# Why is there a low pass filter in a DSBSC demodulator?

In analog communication, DSBSC (double side band suppressed carrier) is way of modulating signal.

In this the carrier is simply multiplied with the message signal.

At the demodulator, the carrier is multiplied back which gives the message signal back. • The first signal is my message signal
• The second is the modulated signal
• The third is the demodulated signal i.e I can get the msg by simply tracking the peak voltages

Now the demodulation process seems to be complete but the part that I am missing is a low pass filtee at demodulator. Why is it required? I have my signal back. Why should I pass it through a low pass filter? All the books have the filter.

Please explain why the low pass filter is required after the demodulator.

Matlab code


t=0:1e-4:30;
f=5;
y=sind(2*pi*f*t);
subplot(3,1,1)
plot(t,y)
hold on
yline(0)
xline(0.2)
ylim([-2 2])
hold off
subplot(3,1,2)
y1=sind(2*pi*100*t);

y3=y1.*y;

plot(t,y3)
hold on

yline(0)
hold off
subplot(3,1,3)

y4=y3.*sind(2*pi*100*t);

plot(t,y4)
hold on
ylim([-2 2])
plot(t,y);
hold off


• which LPF where? Oct 15, 2020 at 14:51
• You tell me, whether the first graph is the same as the third graph. Oct 15, 2020 at 14:51
• LPF at demodulator Oct 15, 2020 at 14:51
• @user253751 no it just seams to be scaled to 2 . Oct 15, 2020 at 14:52
• It looks like it has some high frequency content in it too @NewtonNadar Oct 15, 2020 at 14:53

The Third is the demodulated signal i.e I can get the msg by simply tracking the peak voltages

A simple peak detector will rise to the top-most peak and stay there (the maximum voltage peak of the original message will be captured). So you must modify the simple peak detector so that it decays toward zero as time passes, else the original message bottom-most voltage won't be captured....this is starting to look like a low-pass filter. Another problem with peak detectors is their poor performance where the demodulated message includes noise.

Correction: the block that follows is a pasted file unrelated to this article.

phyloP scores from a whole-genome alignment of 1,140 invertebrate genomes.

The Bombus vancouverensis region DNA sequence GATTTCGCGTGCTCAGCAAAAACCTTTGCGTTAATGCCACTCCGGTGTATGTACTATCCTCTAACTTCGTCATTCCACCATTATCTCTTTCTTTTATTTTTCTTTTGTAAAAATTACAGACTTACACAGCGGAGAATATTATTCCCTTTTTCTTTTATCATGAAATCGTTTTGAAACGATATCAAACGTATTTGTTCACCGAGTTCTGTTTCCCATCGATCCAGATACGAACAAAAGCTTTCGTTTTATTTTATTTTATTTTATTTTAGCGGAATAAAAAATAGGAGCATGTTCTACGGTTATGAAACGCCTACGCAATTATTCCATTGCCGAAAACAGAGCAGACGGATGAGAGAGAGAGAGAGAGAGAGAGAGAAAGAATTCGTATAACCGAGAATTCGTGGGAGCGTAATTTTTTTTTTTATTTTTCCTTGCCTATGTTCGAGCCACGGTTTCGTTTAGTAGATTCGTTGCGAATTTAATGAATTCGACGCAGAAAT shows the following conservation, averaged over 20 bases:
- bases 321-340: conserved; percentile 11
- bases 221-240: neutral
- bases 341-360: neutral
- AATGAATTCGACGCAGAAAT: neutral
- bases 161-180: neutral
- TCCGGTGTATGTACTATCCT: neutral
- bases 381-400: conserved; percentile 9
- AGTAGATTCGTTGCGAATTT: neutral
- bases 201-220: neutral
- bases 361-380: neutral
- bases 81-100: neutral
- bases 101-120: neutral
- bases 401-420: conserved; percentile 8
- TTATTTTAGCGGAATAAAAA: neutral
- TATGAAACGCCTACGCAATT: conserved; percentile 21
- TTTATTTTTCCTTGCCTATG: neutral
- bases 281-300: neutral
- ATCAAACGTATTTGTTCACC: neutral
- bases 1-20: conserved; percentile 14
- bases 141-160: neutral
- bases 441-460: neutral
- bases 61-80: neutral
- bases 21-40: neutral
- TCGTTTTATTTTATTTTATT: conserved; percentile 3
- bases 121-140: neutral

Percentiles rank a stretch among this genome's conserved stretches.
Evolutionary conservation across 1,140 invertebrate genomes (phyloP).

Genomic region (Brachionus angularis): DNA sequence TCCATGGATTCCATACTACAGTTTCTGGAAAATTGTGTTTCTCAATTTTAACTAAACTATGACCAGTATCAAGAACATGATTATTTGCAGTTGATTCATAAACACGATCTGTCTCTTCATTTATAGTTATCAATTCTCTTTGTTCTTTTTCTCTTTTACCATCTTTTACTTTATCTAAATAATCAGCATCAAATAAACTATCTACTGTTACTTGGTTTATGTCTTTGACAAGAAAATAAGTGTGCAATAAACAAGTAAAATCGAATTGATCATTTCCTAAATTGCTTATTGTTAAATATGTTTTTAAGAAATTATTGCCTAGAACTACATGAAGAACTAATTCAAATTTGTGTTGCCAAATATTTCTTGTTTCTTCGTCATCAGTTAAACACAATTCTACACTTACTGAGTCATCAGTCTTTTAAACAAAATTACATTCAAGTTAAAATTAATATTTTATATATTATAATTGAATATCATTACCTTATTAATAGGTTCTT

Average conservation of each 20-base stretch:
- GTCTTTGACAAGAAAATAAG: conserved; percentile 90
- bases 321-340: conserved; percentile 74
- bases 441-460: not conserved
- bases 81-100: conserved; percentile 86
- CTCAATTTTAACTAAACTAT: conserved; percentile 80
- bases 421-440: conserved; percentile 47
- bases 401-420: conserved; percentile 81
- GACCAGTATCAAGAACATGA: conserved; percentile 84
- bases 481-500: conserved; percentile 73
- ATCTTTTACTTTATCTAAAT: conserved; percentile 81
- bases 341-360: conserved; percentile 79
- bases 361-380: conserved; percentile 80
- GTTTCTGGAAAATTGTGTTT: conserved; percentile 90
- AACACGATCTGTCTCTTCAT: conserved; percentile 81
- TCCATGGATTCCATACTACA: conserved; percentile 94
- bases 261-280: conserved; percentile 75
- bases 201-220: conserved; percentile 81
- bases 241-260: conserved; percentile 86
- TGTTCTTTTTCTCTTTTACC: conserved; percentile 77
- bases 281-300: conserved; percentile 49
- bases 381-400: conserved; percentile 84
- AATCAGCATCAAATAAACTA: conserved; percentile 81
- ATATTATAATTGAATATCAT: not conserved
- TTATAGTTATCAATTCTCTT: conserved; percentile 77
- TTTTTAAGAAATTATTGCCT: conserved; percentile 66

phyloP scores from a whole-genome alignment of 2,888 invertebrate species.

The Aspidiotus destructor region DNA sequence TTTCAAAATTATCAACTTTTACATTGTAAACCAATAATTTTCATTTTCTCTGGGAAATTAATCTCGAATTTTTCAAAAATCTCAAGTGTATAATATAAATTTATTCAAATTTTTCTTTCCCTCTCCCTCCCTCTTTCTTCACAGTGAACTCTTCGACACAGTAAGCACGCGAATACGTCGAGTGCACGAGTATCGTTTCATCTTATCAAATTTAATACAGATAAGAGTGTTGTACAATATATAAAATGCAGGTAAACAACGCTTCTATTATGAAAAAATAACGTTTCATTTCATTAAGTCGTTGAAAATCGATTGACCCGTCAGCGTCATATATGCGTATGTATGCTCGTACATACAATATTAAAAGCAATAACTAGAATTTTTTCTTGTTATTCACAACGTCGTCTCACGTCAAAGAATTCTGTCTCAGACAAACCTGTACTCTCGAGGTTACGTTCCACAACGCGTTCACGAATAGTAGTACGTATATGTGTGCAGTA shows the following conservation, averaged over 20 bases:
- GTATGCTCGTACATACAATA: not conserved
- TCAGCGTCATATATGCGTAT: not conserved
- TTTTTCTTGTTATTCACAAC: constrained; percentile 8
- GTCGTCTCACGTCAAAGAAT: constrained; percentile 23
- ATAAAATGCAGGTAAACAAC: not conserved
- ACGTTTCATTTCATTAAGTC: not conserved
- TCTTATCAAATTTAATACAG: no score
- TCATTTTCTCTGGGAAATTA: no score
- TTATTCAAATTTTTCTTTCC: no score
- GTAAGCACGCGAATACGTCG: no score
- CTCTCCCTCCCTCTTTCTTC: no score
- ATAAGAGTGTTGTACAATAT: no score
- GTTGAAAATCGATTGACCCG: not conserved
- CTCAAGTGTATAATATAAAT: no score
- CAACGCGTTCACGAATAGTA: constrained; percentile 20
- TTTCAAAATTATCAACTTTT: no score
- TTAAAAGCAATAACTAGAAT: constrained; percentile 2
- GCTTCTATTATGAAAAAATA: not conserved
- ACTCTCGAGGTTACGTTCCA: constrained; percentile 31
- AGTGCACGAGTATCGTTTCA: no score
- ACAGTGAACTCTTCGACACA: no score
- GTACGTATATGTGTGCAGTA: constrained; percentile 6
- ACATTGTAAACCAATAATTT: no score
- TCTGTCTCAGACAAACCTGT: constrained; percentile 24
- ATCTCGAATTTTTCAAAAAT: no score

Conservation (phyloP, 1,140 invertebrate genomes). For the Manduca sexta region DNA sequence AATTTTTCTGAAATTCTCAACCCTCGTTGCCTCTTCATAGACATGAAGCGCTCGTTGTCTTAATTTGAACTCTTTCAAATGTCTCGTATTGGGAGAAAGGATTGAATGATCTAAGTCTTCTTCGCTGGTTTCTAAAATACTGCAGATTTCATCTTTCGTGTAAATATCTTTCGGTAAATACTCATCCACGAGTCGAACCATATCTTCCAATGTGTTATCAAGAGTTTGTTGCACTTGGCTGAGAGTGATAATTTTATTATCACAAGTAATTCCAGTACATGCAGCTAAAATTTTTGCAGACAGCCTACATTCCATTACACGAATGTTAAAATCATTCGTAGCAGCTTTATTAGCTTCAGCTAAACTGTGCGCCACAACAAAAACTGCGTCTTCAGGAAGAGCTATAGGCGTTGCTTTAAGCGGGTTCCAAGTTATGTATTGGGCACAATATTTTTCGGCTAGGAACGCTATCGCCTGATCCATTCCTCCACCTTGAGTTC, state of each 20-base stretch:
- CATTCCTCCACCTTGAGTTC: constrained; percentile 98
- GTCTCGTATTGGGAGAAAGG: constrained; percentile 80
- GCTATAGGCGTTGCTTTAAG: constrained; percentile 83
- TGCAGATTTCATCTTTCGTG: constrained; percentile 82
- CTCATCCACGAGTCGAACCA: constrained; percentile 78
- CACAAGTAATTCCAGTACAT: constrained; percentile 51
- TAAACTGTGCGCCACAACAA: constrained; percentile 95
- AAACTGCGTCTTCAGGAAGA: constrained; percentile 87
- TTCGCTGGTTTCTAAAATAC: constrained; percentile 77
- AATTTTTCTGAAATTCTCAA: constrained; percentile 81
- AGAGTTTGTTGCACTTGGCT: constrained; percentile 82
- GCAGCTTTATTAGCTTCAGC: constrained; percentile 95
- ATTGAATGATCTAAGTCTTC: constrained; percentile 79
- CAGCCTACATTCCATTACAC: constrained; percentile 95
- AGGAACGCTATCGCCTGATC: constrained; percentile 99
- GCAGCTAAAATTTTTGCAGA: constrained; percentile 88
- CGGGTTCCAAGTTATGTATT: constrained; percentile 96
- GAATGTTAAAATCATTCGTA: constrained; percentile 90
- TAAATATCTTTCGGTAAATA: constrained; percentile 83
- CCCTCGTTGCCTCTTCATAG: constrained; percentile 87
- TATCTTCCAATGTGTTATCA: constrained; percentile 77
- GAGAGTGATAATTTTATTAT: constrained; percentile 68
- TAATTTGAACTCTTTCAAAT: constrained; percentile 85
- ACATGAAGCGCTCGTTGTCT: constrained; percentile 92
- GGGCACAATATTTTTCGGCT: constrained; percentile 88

Yes, the original message can be reconstructed by sampling the demodulated signal at the moment of each +ve peak. This method requires knowledge of carrier phase, and requires a phase-locked-loop to track 2xcarrier frequency.
OP has used this method, since the demodulator magically has used a re-constructed carrier frequency that is phase-locked to the modulator carrier frequency:

y4=y3.*sind(2*pi*100*t);


This phase-locking method has problems: for example, if the message is at zero, there's no carrier for the phase-locked-loop to track. In stereo FM, this problem is avoided by always transmitting a little bit of 19 kHz subcarrier (by adding a DC offset to the modulator's message signal). But this is no longer pure DSB-SC. And you still have the problem of poor noise performance, if you don't add a low-pass filter.

The third graph contains the demodulated signal (blue line). It clearly has two frequencies in it: a low frequency (of the original message signal) and a high frequency.

One method to get the low frequency message signal out of the combined singal is to use a low pass filter.

A peak detector would not work with suppressed carrier signal since you need a valley detector for the negative half cycles! (Look carefully at the demodulated signal (blue line) from 6 s to 12 s time duration. The message signal is hidden in the valleys not the peaks!)